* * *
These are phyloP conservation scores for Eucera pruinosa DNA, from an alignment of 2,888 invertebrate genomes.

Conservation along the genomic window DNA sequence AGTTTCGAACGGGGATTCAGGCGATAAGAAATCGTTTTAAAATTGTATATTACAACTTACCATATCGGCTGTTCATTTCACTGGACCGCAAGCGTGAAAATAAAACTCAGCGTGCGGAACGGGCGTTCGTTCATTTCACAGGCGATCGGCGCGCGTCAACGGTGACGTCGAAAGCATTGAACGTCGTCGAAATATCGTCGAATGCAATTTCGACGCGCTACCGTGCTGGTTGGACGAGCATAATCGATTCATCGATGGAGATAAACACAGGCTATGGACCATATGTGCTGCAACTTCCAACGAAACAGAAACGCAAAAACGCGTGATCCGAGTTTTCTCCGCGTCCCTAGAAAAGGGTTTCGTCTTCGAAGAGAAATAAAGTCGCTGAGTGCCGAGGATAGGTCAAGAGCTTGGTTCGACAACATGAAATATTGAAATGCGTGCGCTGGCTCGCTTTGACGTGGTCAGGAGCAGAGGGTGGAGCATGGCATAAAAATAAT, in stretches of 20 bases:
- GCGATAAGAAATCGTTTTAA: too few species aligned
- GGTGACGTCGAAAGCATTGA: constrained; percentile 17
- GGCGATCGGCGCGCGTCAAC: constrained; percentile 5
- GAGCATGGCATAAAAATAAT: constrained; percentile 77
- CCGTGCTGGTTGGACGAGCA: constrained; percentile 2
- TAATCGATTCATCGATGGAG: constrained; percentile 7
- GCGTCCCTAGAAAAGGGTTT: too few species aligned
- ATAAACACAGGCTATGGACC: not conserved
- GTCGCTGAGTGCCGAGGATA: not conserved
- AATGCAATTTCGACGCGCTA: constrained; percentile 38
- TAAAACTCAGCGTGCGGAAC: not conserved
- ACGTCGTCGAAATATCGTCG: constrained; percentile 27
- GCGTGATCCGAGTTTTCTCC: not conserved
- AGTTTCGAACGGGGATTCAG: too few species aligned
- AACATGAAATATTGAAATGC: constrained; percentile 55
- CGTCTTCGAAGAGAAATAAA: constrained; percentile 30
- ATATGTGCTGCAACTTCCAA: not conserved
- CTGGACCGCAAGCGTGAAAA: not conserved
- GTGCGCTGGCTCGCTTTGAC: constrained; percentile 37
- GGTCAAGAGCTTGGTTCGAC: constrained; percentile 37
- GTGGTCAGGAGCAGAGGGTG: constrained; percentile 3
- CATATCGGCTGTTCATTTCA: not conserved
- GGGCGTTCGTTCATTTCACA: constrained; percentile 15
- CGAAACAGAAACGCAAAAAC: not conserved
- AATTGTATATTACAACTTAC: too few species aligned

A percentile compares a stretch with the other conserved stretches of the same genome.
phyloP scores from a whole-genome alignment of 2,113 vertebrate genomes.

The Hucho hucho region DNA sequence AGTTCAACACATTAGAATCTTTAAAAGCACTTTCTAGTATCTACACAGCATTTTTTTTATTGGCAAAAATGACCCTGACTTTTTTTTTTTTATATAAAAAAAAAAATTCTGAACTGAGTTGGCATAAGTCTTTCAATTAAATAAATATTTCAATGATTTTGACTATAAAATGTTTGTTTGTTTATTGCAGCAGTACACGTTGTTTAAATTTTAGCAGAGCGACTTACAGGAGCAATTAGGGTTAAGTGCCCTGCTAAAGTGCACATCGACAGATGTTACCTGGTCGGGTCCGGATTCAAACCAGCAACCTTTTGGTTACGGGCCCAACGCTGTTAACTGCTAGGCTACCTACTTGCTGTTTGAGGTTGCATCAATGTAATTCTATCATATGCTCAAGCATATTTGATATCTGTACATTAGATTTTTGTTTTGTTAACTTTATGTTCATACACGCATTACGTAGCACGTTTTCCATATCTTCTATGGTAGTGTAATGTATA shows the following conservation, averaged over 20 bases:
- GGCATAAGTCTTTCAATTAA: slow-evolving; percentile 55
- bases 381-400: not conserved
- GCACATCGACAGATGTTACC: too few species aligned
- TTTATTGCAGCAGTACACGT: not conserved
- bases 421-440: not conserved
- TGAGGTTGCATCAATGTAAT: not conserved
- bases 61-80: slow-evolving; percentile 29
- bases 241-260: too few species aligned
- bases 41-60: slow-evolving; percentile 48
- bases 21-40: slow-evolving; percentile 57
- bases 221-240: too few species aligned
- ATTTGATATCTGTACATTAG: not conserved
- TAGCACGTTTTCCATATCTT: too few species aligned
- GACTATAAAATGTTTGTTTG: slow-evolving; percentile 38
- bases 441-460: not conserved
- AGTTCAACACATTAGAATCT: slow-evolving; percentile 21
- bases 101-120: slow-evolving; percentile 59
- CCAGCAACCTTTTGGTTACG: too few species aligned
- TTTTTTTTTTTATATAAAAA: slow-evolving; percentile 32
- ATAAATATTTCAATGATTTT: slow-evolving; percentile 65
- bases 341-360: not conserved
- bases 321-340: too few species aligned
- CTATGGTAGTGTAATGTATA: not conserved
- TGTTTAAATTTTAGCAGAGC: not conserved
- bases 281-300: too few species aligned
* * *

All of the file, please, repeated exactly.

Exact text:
These are phyloP conservation scores for Eucera pruinosa DNA, from an alignment of 2,888 invertebrate genomes.

Conservation along the genomic window DNA sequence AGTTTCGAACGGGGATTCAGGCGATAAGAAATCGTTTTAAAATTGTATATTACAACTTACCATATCGGCTGTTCATTTCACTGGACCGCAAGCGTGAAAATAAAACTCAGCGTGCGGAACGGGCGTTCGTTCATTTCACAGGCGATCGGCGCGCGTCAACGGTGACGTCGAAAGCATTGAACGTCGTCGAAATATCGTCGAATGCAATTTCGACGCGCTACCGTGCTGGTTGGACGAGCATAATCGATTCATCGATGGAGATAAACACAGGCTATGGACCATATGTGCTGCAACTTCCAACGAAACAGAAACGCAAAAACGCGTGATCCGAGTTTTCTCCGCGTCCCTAGAAAAGGGTTTCGTCTTCGAAGAGAAATAAAGTCGCTGAGTGCCGAGGATAGGTCAAGAGCTTGGTTCGACAACATGAAATATTGAAATGCGTGCGCTGGCTCGCTTTGACGTGGTCAGGAGCAGAGGGTGGAGCATGGCATAAAAATAAT, in stretches of 20 bases:
- GCGATAAGAAATCGTTTTAA: too few species aligned
- GGTGACGTCGAAAGCATTGA: constrained; percentile 17
- GGCGATCGGCGCGCGTCAAC: constrained; percentile 5
- GAGCATGGCATAAAAATAAT: constrained; percentile 77
- CCGTGCTGGTTGGACGAGCA: constrained; percentile 2
- TAATCGATTCATCGATGGAG: constrained; percentile 7
- GCGTCCCTAGAAAAGGGTTT: too few species aligned
- ATAAACACAGGCTATGGACC: not conserved
- GTCGCTGAGTGCCGAGGATA: not conserved
- AATGCAATTTCGACGCGCTA: constrained; percentile 38
- TAAAACTCAGCGTGCGGAAC: not conserved
- ACGTCGTCGAAATATCGTCG: constrained; percentile 27
- GCGTGATCCGAGTTTTCTCC: not conserved
- AGTTTCGAACGGGGATTCAG: too few species aligned
- AACATGAAATATTGAAATGC: constrained; percentile 55
- CGTCTTCGAAGAGAAATAAA: constrained; percentile 30
- ATATGTGCTGCAACTTCCAA: not conserved
- CTGGACCGCAAGCGTGAAAA: not conserved
- GTGCGCTGGCTCGCTTTGAC: constrained; percentile 37
- GGTCAAGAGCTTGGTTCGAC: constrained; percentile 37
- GTGGTCAGGAGCAGAGGGTG: constrained; percentile 3
- CATATCGGCTGTTCATTTCA: not conserved
- GGGCGTTCGTTCATTTCACA: constrained; percentile 15
- CGAAACAGAAACGCAAAAAC: not conserved
- AATTGTATATTACAACTTAC: too few species aligned

A percentile compares a stretch with the other conserved stretches of the same genome.
phyloP scores from a whole-genome alignment of 2,113 vertebrate genomes.

The Hucho hucho region DNA sequence AGTTCAACACATTAGAATCTTTAAAAGCACTTTCTAGTATCTACACAGCATTTTTTTTATTGGCAAAAATGACCCTGACTTTTTTTTTTTTATATAAAAAAAAAAATTCTGAACTGAGTTGGCATAAGTCTTTCAATTAAATAAATATTTCAATGATTTTGACTATAAAATGTTTGTTTGTTTATTGCAGCAGTACACGTTGTTTAAATTTTAGCAGAGCGACTTACAGGAGCAATTAGGGTTAAGTGCCCTGCTAAAGTGCACATCGACAGATGTTACCTGGTCGGGTCCGGATTCAAACCAGCAACCTTTTGGTTACGGGCCCAACGCTGTTAACTGCTAGGCTACCTACTTGCTGTTTGAGGTTGCATCAATGTAATTCTATCATATGCTCAAGCATATTTGATATCTGTACATTAGATTTTTGTTTTGTTAACTTTATGTTCATACACGCATTACGTAGCACGTTTTCCATATCTTCTATGGTAGTGTAATGTATA shows the following conservation, averaged over 20 bases:
- GGCATAAGTCTTTCAATTAA: slow-evolving; percentile 55
- bases 381-400: not conserved
- GCACATCGACAGATGTTACC: too few species aligned
- TTTATTGCAGCAGTACACGT: not conserved
- bases 421-440: not conserved
- TGAGGTTGCATCAATGTAAT: not conserved
- bases 61-80: slow-evolving; percentile 29
- bases 241-260: too few species aligned
- bases 41-60: slow-evolving; percentile 48
- bases 21-40: slow-evolving; percentile 57
- bases 221-240: too few species aligned
- ATTTGATATCTGTACATTAG: not conserved
- TAGCACGTTTTCCATATCTT: too few species aligned
- GACTATAAAATGTTTGTTTG: slow-evolving; percentile 38
- bases 441-460: not conserved
- AGTTCAACACATTAGAATCT: slow-evolving; percentile 21
- bases 101-120: slow-evolving; percentile 59
- CCAGCAACCTTTTGGTTACG: too few species aligned
- TTTTTTTTTTTATATAAAAA: slow-evolving; percentile 32
- ATAAATATTTCAATGATTTT: slow-evolving; percentile 65
- bases 341-360: not conserved
- bases 321-340: too few species aligned
- CTATGGTAGTGTAATGTATA: not conserved
- TGTTTAAATTTTAGCAGAGC: not conserved
- bases 281-300: too few species aligned